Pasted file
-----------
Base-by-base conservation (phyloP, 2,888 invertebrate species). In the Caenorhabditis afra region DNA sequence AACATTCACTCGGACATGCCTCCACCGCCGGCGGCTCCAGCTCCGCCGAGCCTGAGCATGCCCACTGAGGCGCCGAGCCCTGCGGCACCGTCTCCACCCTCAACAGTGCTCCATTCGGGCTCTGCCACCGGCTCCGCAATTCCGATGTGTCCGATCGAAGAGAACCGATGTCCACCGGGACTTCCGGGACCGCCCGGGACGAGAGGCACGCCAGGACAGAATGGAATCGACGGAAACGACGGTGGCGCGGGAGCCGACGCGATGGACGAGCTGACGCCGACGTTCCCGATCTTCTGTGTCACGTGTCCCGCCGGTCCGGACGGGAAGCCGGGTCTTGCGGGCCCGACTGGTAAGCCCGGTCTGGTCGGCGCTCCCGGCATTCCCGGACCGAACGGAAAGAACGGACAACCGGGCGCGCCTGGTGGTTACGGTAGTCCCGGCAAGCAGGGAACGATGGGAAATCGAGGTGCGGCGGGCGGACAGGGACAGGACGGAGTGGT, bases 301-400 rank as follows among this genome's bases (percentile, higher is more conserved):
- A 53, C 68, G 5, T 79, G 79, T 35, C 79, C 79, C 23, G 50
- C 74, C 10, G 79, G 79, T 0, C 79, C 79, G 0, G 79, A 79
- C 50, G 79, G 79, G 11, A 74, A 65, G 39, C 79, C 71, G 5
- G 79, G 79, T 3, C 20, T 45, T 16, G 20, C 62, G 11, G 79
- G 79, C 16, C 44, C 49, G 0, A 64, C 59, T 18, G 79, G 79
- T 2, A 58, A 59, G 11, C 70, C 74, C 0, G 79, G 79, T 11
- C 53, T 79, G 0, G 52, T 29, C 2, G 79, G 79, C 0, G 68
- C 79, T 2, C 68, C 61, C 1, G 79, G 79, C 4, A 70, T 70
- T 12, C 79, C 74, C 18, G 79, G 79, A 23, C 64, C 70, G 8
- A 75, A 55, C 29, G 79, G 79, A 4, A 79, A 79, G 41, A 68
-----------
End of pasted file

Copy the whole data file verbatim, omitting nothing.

Base-by-base conservation (phyloP, 2,888 invertebrate species). In the Caenorhabditis afra region DNA sequence AACATTCACTCGGACATGCCTCCACCGCCGGCGGCTCCAGCTCCGCCGAGCCTGAGCATGCCCACTGAGGCGCCGAGCCCTGCGGCACCGTCTCCACCCTCAACAGTGCTCCATTCGGGCTCTGCCACCGGCTCCGCAATTCCGATGTGTCCGATCGAAGAGAACCGATGTCCACCGGGACTTCCGGGACCGCCCGGGACGAGAGGCACGCCAGGACAGAATGGAATCGACGGAAACGACGGTGGCGCGGGAGCCGACGCGATGGACGAGCTGACGCCGACGTTCCCGATCTTCTGTGTCACGTGTCCCGCCGGTCCGGACGGGAAGCCGGGTCTTGCGGGCCCGACTGGTAAGCCCGGTCTGGTCGGCGCTCCCGGCATTCCCGGACCGAACGGAAAGAACGGACAACCGGGCGCGCCTGGTGGTTACGGTAGTCCCGGCAAGCAGGGAACGATGGGAAATCGAGGTGCGGCGGGCGGACAGGGACAGGACGGAGTGGT, bases 301-400 rank as follows among this genome's bases (percentile, higher is more conserved):
- A 53, C 68, G 5, T 79, G 79, T 35, C 79, C 79, C 23, G 50
- C 74, C 10, G 79, G 79, T 0, C 79, C 79, G 0, G 79, A 79
- C 50, G 79, G 79, G 11, A 74, A 65, G 39, C 79, C 71, G 5
- G 79, G 79, T 3, C 20, T 45, T 16, G 20, C 62, G 11, G 79
- G 79, C 16, C 44, C 49, G 0, A 64, C 59, T 18, G 79, G 79
- T 2, A 58, A 59, G 11, C 70, C 74, C 0, G 79, G 79, T 11
- C 53, T 79, G 0, G 52, T 29, C 2, G 79, G 79, C 0, G 68
- C 79, T 2, C 68, C 61, C 1, G 79, G 79, C 4, A 70, T 70
- T 12, C 79, C 74, C 18, G 79, G 79, A 23, C 64, C 70, G 8
- A 75, A 55, C 29, G 79, G 79, A 4, A 79, A 79, G 41, A 68